Plaintiff's feet were x-rayed on May 22, 2013, and the results reviewed by Health Services on June 21, 2013. Id. at 44, 45. Health Services requested a consultation with an orthopedist based on these x-rays. Id. at 45. On July 16, 2013, Plaintiff was seen by Dr. Sokoloff, an orthopedist at OrthoNow. Id. at 46. Medical records reveal Dr. Sokoloff noted “patient needs bilateral foot surgery. Start with left, more severe foot. Recommend bunion surgery and likely 2nd metatarsal phalange joint resection. Alternative would be custom fitted, wide toe box, stiff sole, cushioned shoes. . . . Please advise on how you would like to proceed.” Id. at 50. On July 25, 2013, the URC denied the request for Prosthetics/Orthotics at an outside physician's office, and “referred for on-site consultation” for shoes as recommended. Id. at 59. On September 5, 2013, Plaintiff was seen by BOP Health Services, who had received Dr. Sokoloff's notes. At that visit, the provider noted “will write consult” and “please schedule surgery as recommended with assistance from podiatry.” Id. at 63. However, on September 12, 2013, the orthopedic request was denied by the URC as it “did not meet the medical criteria as determined by the URC and will be sent to the Regional Director for decision.” Id. at 64. There is no record of Regional Director action on this request.

         On March 11, 2014, Plaintiff saw Health Services at Estill for his 14 day evaluation for admission. Id. at 66. The Acting Clinical Director, Dr. Reed, performed this evaluation. Medical records note Dr. Reed “will place request for an orthotis [sic] consult for custom shoes.” Id. at 68. On March 26, 2014, the URC at Estill deferred the medical consult for surgery. Id. at 69. Plaintiff was seen by Carolina Foot Specialists, Dr. Brown, on April 24, 2014. Id. at 72. Dr. Brown requested Plaintiff “be allowed to return for casting of custom orthotics to alleviate load to the painful areas. He also needs to switch to a wider (4E) shoe to avoid pressure to the area.” Dr. Brown noted “if this fails to alleviate the symptoms then I am recommending surgical correction of the bunion and hammertoe deformity of the left foot.” Id. at 73. On July 30, 2014, Plaintiff was seen by Positive Image Prosthetics and Orthotics for soft soled shoes and custom inserts. ECF No. 1-2 at 1.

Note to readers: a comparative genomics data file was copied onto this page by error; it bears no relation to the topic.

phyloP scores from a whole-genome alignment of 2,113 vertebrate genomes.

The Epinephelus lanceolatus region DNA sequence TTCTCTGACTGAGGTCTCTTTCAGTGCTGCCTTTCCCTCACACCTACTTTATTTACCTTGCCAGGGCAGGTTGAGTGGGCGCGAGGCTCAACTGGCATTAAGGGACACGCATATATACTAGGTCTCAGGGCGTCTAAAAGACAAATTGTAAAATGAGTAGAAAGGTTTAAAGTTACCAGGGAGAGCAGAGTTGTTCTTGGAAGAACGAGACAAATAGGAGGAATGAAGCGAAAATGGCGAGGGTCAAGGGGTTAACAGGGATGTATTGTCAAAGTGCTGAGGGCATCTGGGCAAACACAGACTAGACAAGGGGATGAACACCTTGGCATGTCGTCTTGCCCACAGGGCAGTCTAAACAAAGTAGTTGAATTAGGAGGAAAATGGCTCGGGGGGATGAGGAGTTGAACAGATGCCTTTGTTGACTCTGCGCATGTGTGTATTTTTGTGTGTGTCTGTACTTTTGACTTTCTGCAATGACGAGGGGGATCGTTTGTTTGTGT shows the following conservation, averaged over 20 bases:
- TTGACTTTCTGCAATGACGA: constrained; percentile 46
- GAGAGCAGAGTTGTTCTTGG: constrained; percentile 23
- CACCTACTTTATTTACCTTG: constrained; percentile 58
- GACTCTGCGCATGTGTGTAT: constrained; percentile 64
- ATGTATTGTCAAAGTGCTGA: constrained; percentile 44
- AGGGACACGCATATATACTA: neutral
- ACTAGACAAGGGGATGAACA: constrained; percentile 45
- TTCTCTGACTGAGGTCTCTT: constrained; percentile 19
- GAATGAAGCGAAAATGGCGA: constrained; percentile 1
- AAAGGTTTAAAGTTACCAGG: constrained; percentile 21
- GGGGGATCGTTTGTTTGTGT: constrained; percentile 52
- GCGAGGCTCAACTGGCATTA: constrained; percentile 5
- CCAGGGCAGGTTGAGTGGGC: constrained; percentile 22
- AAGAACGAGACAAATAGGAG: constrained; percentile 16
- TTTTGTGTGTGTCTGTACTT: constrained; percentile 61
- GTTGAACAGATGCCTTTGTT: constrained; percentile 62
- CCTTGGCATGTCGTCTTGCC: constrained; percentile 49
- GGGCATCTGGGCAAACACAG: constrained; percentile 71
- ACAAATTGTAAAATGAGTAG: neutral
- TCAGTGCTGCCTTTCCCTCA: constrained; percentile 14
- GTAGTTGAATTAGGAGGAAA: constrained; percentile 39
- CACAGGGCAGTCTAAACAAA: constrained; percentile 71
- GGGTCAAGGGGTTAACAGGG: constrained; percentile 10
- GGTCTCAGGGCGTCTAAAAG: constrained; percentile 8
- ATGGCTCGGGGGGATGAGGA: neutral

A BOP Health Services Clinical Encounter note on May 7, 2015, requested a podiatry referral. Id. at 4. On October 13, 2015, another Health Services note referred Plaintiff to podiatry. Id. at 9. However, the URC denied the podiatry consult on December 2, 2015, and instead Plaintiff was “placed on waiting list for in-house orthotics clinic.” Id. at 11. A Health Services note on April 7, 2016, includes “chronic foot pain x 5 year . . . [h]e has custom orthotic but has had no relief with these orthotics I will refer him back to podiatry.” Id. at 18. Another Health Services note from October 4, 2016 again states “[h]e need [sic] casting for custom orthotic . . . orthotic has not provided this for him I will refer him back to podiatry for this custom fitting.” Id. at 22. However, the next Health Services note on October 26, 2016, states the “consult for podiatry was denied disapproved” and referred him to the in-house orthotics clinic. Id. at 26. On January 23, 2017, a Health Services provider referred Plaintiff back to podiatry as his feet had not improved. Id. at 36. A note on March 7, 2017, states “Had been evaluated by 2 podiatrist who recommended surgery. A repeat podiatry consult is pending his podiatry consult was disapproved previously however he is still having pain in his feet despite custom fitted orthotics.” Id. at 51. On March 16, 2017, Plaintiff was seen by Positive Image Prosthetics and Orthotics again, and received comfort tennis shoes and custom inserts. Id. at 55. Plaintiff was seen by Podiatrist Dr. Brown again on April 18, 2017, at which time he described Plaintiff as a new patient[3] and recommended flat, cushioned shoes and reduced activity. Id. at 56-57. Plaintiff alleges the shoes furnished did not alleviate his pain, and his body continues to “deteriorate” due to his untreated foot deformity.[4] ECF No. 1 at 58.

         3. Discussion

         The Magistrate Judge recommended dismissal of any claims related to pre-March 2015 conduct because Plaintiff failed to exhaust his administrative remedies for that time period, and post-March 2015 claims because Plaintiff failed to file an ...